Kern County is implementing a long overdue system of quality leadership called “Lean Six Sigma” (LSS).

Lean means “eliminate waste.” Six Sigma means “reduce variation” in systems and multiple processes within each system — continuously improving each at lower cost.

Although these principles and best practices are usually intentional, they sometimes are applied without any knowledge of LSS. This is because it’s based on logical principles and practices – something we call “common sense.”

Such unintentional application of LSS occurred when three of us created a new insurance agency in Bakersfield in 1985 called Personal Express Insurance Services.

We had never heard of quality management or LSS. We simply wanted to create a business that focused on its customers, continuously improved its systems and processes, valued professional development of its employees -- and made enhanced profits as a byproduct of the other three elements.

It worked!

We were competing with major personal (individual and family) insurance carriers such as State Farm, Allstate, and Farmers. They were extensively whipping conventional insurance agencies such as ours in personal insurance -- before we created Express Insurance. (We almost always whipped them in business insurance!)

In managing Express Insurance, we:

· identified and met (or exceeded) customer expectations – especially in pricing but also in customer service;

· uniquely (and immediately) produced an actual policy “at the point of sale;”

· involved our staff in their professional development); and

· proved Express to be profitable!

We took these steps because they made such good (common) sense. They helped us help customers “faster, better, and cheaper” than did our major national competitors. Yet, we knew nothing about Lean Six Sigma.

Validating all this is analogous to Victor Kiam who liked Remington razors so much, he bought the company. Accordingly, the CEO of the insurer for Personal Express Insurance liked its concept so much, he bought the agency.

Before reading on, it’s important to understand the definition of “customer.” A customer is anyone who receives the output of a process. Therefore, “customers” can be either internal or external.

For example, a recent local -- seemingly unintentional -- practice of LSS is that of Judge David Wolfe. (See 1/20 TBC Voice.) His vision of improving the system of “dangerous inmate arraignments” is a perfect illustration of how well LSS can work — whether practiced unintentionally or intentionally.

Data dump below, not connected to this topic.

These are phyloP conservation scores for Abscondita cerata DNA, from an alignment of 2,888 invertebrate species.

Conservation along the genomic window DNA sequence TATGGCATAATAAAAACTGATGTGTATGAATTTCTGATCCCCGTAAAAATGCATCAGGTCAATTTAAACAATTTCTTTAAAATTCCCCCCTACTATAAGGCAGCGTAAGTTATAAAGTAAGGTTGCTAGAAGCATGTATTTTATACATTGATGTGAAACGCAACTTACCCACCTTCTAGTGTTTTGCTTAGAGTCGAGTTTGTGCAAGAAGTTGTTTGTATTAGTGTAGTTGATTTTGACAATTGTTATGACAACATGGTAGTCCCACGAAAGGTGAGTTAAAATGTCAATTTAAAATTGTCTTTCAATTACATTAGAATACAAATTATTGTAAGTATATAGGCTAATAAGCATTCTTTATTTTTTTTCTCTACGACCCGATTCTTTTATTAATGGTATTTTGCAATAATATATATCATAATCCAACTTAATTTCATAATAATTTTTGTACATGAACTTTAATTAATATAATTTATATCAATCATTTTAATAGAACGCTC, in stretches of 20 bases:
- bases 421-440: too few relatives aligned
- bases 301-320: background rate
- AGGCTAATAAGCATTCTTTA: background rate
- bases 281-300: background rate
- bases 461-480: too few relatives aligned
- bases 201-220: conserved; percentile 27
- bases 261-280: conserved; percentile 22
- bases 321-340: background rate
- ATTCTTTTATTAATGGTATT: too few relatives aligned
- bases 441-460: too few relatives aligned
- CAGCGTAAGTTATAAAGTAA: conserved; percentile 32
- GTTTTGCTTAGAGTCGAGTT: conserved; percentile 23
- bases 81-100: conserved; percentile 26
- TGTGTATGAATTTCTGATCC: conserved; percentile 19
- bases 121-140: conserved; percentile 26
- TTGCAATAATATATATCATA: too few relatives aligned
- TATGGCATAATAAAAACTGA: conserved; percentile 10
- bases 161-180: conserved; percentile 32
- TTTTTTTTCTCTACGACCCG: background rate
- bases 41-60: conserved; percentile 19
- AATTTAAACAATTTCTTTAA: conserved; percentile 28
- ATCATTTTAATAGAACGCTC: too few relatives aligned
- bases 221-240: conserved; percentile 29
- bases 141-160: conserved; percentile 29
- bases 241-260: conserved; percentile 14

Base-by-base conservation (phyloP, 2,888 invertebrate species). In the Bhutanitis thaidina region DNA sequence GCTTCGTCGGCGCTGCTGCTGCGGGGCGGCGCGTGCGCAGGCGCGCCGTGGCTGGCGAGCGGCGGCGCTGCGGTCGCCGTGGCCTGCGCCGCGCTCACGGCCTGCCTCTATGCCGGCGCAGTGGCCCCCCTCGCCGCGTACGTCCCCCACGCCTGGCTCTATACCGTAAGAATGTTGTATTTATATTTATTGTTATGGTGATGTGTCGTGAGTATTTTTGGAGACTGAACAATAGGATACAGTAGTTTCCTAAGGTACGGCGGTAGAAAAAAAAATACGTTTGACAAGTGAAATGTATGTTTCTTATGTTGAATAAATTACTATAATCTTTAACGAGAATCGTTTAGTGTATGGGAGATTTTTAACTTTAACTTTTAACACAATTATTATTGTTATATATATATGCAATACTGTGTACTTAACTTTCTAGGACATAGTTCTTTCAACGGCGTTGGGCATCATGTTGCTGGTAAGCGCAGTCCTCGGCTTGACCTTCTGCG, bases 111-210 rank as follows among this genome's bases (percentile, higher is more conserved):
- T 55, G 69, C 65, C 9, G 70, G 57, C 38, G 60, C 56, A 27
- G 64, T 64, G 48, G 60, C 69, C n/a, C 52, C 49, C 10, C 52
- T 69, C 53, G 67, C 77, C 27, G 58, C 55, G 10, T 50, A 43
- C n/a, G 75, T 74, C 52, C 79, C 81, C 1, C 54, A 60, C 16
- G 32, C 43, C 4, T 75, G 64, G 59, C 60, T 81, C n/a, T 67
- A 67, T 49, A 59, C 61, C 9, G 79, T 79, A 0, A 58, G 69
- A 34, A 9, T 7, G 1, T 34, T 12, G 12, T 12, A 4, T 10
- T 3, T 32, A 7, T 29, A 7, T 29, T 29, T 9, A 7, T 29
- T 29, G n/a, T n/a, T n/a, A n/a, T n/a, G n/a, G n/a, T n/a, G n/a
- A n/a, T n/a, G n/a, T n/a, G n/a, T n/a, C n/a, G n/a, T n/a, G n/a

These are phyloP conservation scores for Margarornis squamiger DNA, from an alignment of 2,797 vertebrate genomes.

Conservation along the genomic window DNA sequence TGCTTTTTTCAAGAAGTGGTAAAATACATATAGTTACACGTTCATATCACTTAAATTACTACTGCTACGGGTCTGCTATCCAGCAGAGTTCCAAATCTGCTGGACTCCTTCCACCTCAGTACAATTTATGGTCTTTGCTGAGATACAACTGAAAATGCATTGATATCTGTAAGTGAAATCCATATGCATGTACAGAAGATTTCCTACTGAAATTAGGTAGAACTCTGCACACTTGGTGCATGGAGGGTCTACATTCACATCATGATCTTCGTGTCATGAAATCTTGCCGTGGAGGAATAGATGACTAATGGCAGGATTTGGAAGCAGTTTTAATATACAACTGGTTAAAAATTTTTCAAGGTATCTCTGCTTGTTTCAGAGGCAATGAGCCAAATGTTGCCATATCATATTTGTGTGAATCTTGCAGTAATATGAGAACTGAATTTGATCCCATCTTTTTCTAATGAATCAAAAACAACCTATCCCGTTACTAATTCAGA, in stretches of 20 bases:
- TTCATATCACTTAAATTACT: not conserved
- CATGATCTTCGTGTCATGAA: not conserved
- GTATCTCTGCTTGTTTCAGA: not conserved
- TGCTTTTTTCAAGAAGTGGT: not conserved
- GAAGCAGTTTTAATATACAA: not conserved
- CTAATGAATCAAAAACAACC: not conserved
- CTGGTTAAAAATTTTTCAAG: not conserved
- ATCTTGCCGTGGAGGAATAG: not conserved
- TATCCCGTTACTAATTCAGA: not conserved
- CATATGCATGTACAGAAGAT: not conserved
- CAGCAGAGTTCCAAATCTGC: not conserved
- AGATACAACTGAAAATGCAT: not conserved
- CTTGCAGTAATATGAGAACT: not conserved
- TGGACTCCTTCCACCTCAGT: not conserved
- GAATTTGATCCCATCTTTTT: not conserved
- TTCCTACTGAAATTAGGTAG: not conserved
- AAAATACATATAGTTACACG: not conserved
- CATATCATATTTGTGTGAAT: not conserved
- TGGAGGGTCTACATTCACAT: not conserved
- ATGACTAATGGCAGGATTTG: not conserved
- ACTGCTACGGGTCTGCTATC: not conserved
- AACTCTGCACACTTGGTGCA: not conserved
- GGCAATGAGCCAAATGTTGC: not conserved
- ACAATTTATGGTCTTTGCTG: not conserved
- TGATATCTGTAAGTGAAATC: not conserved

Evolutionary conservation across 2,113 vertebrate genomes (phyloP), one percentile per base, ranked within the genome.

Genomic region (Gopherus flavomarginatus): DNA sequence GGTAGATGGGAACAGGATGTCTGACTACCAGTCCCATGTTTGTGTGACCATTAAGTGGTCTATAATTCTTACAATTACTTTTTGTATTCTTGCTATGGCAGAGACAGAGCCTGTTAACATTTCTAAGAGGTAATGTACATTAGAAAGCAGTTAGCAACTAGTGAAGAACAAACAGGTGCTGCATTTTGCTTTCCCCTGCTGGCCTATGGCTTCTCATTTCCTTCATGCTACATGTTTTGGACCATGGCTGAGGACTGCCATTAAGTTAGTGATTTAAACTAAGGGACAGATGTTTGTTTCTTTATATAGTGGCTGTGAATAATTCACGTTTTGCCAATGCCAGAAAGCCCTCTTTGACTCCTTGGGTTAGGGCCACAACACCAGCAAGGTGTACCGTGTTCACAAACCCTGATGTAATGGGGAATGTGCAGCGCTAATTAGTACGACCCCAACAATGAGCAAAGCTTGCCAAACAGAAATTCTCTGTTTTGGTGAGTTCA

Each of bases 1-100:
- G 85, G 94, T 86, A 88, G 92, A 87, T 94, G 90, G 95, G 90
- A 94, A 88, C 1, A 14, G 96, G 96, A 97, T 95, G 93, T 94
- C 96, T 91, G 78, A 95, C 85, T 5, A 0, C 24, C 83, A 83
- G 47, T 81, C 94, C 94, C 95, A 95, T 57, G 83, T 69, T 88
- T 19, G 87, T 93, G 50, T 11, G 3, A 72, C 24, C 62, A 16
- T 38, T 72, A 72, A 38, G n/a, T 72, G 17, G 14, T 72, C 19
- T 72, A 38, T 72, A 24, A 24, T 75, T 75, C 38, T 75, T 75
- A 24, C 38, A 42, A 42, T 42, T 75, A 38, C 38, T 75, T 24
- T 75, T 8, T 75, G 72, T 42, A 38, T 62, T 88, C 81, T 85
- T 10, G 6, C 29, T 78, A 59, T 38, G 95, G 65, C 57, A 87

Judge Wolfe:

· observed process improvement in a small local pilot system in Delano;

· found that all “customers” were better served if inmates were retained in a secure facility and arraigned through a video communication system that saved time (including extensive travel time) and money -- plus enhanced safety and security for all -- without violating any statutory constraints; and then he

· took the proven local pilot to full-scale statewide operation — where benefits expanded exponentially for all!

It was clearly a win-win outcome for all “customers” — external and internal — including taxpayers!

It’s reported (via the “grapevine”) that some Kern County department heads resist this effort to transform their department for these potential win-win outcomes. It’s hoped each will, at the very least, work through one or more pilots to prove the viability of LSS when applied on a broader scale.

 Doing so creates opportunities to:

· focus on customers — internal and external;

· continuously improve systems and processes within each system;

· offer staff members opportunities for professional development; and

· lower operational costs.

 Therefore, all can enjoy both time and money savings as well as improved safety, security, and professional development.

That’s win-win!

Lean Six Sigma principles and best practices are not an “elective” — they are an imperative. This applies not only to the County of Kern but also to every local organization, large or small, for profit or not-for-profit, public or private.

To unintentionally ignore these initiatives is to deny an organization a brighter future. To intentionally do so can be construed by many to be management malpractice.

If only our federal government would follow Kern County’s example!

John Pryor is a management consultant with CSU Bakersfield’s Small Business Development Center and is a White Belt in Six Sigma.